New Books Network

Ralph James Savarese, “See It Feelingly: Classic Novels, Autistic Readers, and the Schooling of a No-Good English Professor” (Duke UP, 2018)
From the earliest days of medical research into autism, both psychologists and the general public have characterised those on the autism spectrum as literal-minded, unimaginative and lacking in empathy. While in recent years a fresh emphasis on neurodiversity has served to sweep aside this kind of reductive thinking, many people... Read More
Dave Dillon, “Blueprint for Success in College and Career” (Rebus Community Press, 2018)
On this episode of the New Books Network, Lee Pierce (she/they)–Asst. Prof. of Rhetoric at SUNY Geneseo–interviews Dave Dillon of Grossmont College–on a valuable work for higher education: Blueprint for Success in College and Career, available under a Creative Commons License (open access) from the Rebus Community Press (2018). Although... Read More
Linda K. Wertheimer, “Faith Ed: Teaching About Religion in an Age of Intolerance” (Beacon Press, 2017)
Faith Ed: Teaching About Religion in an Age of Intolerance (Beacon Press, 2017) by Linda K. Wertheimer profiles the beauty and difficulty of teaching about religion in public schools. Teaching about religion in a public school in the United States is rewarding, but very difficult. It is not hyperbolic to... Read More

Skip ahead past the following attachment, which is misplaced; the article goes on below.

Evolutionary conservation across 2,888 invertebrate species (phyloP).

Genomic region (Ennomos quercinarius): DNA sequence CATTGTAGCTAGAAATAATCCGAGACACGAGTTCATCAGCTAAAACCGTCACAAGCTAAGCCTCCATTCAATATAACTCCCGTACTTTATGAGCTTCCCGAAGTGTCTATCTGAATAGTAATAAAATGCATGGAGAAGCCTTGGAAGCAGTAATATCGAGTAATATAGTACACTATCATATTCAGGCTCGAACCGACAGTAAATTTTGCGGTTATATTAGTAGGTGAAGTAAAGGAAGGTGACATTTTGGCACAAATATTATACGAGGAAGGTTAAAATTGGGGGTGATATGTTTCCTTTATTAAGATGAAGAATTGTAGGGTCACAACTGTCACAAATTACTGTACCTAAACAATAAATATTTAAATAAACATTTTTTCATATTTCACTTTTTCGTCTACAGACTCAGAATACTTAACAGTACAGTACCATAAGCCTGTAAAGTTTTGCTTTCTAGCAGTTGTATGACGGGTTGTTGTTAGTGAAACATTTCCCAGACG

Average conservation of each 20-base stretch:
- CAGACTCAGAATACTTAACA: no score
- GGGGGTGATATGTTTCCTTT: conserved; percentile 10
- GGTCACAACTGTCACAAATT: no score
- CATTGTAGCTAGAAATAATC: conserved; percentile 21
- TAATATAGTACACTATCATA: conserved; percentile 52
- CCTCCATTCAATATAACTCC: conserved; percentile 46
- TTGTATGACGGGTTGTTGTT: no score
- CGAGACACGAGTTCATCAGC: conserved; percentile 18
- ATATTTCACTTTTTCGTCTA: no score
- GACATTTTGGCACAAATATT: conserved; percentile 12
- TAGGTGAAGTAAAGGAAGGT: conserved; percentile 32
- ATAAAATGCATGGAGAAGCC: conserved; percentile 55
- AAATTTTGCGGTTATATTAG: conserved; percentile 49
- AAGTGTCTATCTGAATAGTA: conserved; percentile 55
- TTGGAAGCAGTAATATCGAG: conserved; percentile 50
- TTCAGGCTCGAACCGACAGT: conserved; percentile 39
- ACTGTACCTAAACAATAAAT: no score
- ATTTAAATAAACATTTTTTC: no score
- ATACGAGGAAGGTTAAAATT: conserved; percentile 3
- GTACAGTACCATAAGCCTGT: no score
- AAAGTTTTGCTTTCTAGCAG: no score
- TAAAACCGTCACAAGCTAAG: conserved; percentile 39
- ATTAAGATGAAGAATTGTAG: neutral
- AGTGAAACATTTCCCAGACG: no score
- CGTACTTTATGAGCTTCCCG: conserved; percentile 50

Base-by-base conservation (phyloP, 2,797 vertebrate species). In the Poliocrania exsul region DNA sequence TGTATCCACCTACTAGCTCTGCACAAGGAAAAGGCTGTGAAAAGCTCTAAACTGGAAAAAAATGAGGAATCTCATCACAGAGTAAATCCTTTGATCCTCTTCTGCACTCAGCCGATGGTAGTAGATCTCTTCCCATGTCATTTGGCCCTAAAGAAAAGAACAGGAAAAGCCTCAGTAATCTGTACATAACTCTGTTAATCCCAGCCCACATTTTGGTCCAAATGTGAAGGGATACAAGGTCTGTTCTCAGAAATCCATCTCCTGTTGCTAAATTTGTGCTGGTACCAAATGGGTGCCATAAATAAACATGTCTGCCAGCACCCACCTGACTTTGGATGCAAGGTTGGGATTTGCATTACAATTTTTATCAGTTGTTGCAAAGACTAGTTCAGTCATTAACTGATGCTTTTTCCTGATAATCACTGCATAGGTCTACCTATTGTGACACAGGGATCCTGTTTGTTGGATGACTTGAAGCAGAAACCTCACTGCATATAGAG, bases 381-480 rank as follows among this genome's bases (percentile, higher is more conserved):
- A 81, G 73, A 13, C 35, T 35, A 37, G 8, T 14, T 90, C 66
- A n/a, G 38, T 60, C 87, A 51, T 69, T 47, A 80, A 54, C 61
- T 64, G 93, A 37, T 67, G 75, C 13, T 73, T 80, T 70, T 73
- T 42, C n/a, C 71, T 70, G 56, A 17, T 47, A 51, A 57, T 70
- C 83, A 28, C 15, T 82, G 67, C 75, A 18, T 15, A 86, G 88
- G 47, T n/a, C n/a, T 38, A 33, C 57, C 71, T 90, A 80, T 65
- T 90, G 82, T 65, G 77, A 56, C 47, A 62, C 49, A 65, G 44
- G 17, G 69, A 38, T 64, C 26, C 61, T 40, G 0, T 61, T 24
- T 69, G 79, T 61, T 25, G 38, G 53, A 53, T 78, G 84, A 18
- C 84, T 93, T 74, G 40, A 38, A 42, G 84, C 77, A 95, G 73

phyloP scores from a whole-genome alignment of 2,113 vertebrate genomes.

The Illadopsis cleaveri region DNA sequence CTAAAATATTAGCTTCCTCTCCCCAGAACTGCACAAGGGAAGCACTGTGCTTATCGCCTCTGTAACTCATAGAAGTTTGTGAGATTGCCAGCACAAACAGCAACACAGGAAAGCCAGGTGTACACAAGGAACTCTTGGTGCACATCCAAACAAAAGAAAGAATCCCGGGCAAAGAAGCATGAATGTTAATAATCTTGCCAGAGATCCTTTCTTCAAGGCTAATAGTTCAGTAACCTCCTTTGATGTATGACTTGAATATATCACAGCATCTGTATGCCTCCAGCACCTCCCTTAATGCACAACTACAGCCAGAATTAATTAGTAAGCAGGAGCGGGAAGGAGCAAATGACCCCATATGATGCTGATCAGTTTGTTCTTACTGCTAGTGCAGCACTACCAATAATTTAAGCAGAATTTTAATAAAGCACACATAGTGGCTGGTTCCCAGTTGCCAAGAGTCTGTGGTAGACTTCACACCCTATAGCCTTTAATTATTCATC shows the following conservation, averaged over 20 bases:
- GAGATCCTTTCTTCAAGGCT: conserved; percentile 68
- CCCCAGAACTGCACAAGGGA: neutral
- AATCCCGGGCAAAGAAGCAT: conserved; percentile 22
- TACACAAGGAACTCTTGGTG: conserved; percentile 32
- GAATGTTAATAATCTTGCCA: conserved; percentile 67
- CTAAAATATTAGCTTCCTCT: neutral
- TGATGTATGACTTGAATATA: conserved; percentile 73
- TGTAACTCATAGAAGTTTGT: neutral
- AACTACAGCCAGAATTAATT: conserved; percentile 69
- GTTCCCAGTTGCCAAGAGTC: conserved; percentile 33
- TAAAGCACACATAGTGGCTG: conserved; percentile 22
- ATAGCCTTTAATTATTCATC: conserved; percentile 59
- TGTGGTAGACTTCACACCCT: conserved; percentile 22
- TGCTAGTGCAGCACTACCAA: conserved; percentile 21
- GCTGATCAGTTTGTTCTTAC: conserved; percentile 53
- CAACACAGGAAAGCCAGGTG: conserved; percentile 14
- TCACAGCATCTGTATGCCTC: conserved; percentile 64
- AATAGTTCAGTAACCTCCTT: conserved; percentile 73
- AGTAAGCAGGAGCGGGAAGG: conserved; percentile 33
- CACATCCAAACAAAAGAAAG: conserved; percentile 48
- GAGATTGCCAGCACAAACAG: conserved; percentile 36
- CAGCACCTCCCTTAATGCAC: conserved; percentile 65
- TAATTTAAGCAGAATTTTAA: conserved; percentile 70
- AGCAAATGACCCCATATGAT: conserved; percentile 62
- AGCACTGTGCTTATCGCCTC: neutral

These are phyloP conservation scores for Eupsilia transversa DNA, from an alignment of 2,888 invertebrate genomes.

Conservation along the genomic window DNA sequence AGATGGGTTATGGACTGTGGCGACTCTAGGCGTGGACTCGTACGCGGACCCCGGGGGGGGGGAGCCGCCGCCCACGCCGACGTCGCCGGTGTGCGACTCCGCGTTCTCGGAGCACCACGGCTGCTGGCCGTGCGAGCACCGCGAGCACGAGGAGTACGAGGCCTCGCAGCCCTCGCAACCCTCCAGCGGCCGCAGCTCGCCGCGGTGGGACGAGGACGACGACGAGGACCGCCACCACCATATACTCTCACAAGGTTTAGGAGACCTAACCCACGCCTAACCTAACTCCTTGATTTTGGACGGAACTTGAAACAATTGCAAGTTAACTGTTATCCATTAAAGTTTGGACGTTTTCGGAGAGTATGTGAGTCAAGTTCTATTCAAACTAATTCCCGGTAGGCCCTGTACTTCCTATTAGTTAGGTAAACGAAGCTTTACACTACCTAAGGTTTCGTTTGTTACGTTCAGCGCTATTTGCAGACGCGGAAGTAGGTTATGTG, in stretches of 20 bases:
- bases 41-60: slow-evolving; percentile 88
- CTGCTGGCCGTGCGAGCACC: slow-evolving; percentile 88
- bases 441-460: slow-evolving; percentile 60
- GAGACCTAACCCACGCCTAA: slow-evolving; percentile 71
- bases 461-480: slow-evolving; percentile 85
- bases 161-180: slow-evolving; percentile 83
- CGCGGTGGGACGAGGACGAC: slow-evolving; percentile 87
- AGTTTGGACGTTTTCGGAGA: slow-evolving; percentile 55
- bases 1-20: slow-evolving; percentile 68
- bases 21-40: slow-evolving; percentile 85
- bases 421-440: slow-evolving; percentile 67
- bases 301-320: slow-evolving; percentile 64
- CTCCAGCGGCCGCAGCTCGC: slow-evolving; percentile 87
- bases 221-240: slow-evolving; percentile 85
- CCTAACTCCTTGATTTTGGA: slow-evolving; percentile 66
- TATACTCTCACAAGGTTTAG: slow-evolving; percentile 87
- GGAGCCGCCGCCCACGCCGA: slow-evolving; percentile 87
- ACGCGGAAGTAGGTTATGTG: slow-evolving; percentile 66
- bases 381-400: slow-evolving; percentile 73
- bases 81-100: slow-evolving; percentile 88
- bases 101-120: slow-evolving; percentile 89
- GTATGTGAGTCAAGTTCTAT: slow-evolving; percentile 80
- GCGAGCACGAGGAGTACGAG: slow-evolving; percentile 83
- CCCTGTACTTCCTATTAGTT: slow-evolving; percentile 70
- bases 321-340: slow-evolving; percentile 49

Elizabeth Todd-Breland, “A Political Education: Black Politics and Education Reform in Chicago since the 1960s” (UNC Press, 2018)
Elizabeth Todd-Breland’s new book A Political Education: Black Politics and Education Reform in Chicago since the 1960s (University of North Carolina Press, 2018) tells the story of the struggle for educational reform in one of America’s biggest and most segregated cities. By highlighting the activism of local Black women and Black... Read More
S. A. Duncan and A. McClellan, “The Art of Curating: Paul J. Sachs and the Museum Course at Harvard” (Getty Research Institute, 2018)
Andrew McClellan and Sally Anne Duncan’s book offers a behind-the-scenes exploration of the career of Paul J. Sachs (1878-1965) and the graduate program he developed at Harvard University and the Fogg Museum that came to be known as the “museum course.” Sachs and the course played a major role in... Read More
Joy Lisi Rankin, “A People’s History of Computing in the United States” (Harvard UP, 2018)
We know, perhaps too well, the innovation-centric history of personal computing. Yet, computer users were not necessarily microelectronics consumers from the get-go; rather, earlier efforts to expand mainframe computing as a public utility made elite information technology accessible to a wide audience. In A People’s History of Computing in the... Read More